Student-run organizations at the University of Georgia, Georgia Tech and Georgia State University are raising awareness about human trafficking and working with local organizations... Campus groups say slavery a modern menace

Student-run organizations at the University of Georgia, Georgia Tech and Georgia State University are raising awareness about human trafficking and working with local organizations to combat it.

Human trafficking involves illegally trading people for exploitation or commercial gain. Traffickers use force, fraud or coercion to lure their victims and force them into labor or commercial sexual exploitation (sex trafficking).

Determining the scope of the problem is not easy. Many cases around the world involve people working in underground economies in countries where they have no legal documentation.

The International Labor Organization estimates that more than 20 million people worldwide are trafficking victims. Most wind up doing forced manual labor under harsh conditions — what most Americans traditionally think of when they hear the word “slavery” — but the organization says more than 4 million of these people are coerced into the sex trade.

There is no official estimate of the total number of human trafficking victims in the United States. In 2015, more than 5,500 human trafficking cases were reported to the National Human Trafficking Resource Center (NHTRC), which is funded in part by the U.S. Department of Health and Human Services. Often the cases are hard to prosecute, because of lack of evidence or victims being fearful of testifying.

Sex trafficking is often associated with underage prostitution. A 2010 study conducted by an Atlanta-based research firm reported that each month about 7,200 men in Georgia purchase sex with adolescent girls. The FBI lists Atlanta as one of 14 cities with the highest rates of child prostitution in the United States.

One Voice members

One Voice members

 

Erin Greenhaw, a senior biomedical engineering major at Georgia Tech, got involved with the anti-sex trafficking student organization, One Voice, during her freshman year. She said that before college, she had never heard of sex trafficking as a contemporary problem, and she believes the same is true for many other college students.

“Our mission is to educate our campus and community and get involved with nonprofits to reach out to survivors and address the issue from the demand side of it,” Greenhaw said.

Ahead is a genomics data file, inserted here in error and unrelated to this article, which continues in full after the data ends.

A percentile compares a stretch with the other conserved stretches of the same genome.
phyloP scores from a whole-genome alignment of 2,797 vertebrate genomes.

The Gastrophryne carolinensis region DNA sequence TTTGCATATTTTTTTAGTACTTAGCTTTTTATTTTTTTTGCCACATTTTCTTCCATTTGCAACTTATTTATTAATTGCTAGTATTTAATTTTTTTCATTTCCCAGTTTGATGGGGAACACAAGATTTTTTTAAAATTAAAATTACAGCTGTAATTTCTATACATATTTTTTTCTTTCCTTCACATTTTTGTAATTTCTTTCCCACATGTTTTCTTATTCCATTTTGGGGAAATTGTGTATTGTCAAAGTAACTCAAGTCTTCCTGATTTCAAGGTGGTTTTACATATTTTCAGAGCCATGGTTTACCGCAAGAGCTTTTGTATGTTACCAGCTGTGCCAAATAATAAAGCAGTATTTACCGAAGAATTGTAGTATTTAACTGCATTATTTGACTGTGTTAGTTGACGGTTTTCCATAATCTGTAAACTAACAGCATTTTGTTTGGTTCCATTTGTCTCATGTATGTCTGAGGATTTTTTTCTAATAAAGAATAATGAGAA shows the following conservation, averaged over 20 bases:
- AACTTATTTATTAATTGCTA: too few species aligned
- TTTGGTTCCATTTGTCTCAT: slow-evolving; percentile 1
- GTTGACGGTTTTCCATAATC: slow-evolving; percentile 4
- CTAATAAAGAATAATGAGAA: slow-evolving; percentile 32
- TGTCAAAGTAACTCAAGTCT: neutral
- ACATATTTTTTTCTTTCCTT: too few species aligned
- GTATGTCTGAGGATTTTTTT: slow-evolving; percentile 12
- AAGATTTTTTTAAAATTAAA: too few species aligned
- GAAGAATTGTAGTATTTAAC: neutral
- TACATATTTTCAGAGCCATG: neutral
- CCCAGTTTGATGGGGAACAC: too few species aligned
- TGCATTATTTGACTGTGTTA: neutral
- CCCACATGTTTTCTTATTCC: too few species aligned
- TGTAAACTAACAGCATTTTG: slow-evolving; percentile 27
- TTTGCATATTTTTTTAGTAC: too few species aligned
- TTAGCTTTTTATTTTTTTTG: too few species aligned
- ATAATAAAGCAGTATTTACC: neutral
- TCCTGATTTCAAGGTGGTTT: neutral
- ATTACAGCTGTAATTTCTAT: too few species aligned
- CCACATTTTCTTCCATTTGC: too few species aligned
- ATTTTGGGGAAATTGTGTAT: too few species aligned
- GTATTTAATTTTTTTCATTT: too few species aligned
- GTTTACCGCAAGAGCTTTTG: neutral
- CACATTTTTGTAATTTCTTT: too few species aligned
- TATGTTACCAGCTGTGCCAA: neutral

One Voice often sets up booths with marketing material about the organization near the campus’s student center. Greenhaw said one of the most effective strategies for educating their peers has been to give away a piece of candy with a fact about sex trafficking attached to it.

“We like for them to express initial interest first and have a conversation with them about who we are and how sex trafficking is a big problem,” she said.

One Voice meets once a week during the fall and spring semesters. Greenhaw estimates there are more than 40 active members. She said leaders from various anti-trafficking organizations in the local community often speak at the meetings.

One Voice members volunteer with these organizations multiple times throughout the month. On Saturdays, members can volunteer with Out of Darkness, an anti-trafficking ministry of the Atlanta Dream Center, a local nonprofit. Every Saturday, Out of Darkness’ Adopt-a-Block program visits women who live in or frequently visit hotels where trafficking and prostitution have been known to take place, according to the organization’s website. Greenhaw said volunteers help pass out snacks and toiletries to these women and share encouraging words to help build a relationship with them.

 

Testimony from survivors

 

One Voice members also often volunteer with 4 Sarah, a faith-based nonprofit organization that seeks to change the lives of women who work in the adult entertainment industry — whether they were victims of trafficking or entered the business of their own accord.

As volunteers with 4 Sarah, One Voice members visit the adult section of Backpage.com, a classifieds website, and contact the women who are advertising sex for sale. Greenhaw has helped with this effort since her freshmen year. She said the goal is to talk with these women about opportunities for an alternative lifestyle through 4 Sarah programs and to gain their trust.

“It is an outreach effort that I have felt personally connected to,” she said. “You may call 15 numbers and only one person seems interested, but if 4 Sarah is able to take that one woman out of the prostitution industry, then that’s definitely a victory for our side.”

From her volunteer experience, Greenhaw has heard testimonies from sex trafficking survivors, some of whom she said had experienced more hardship at 12 and 13 years old than she had in 22 years. She said there’s a difference in talking with a survivor in-person compared to watching documentaries on sex trafficking.

“I would say it is common to feel sadness and anger yet inspiration from perseverance while watching video testimonies, whereas reverence and empowerment when talking to survivors,” Greenhaw said.

She added that such testimonies reinforce how important outreach efforts are and help dispel the myth that sex trafficking only occurs in faraway cities or third world countries.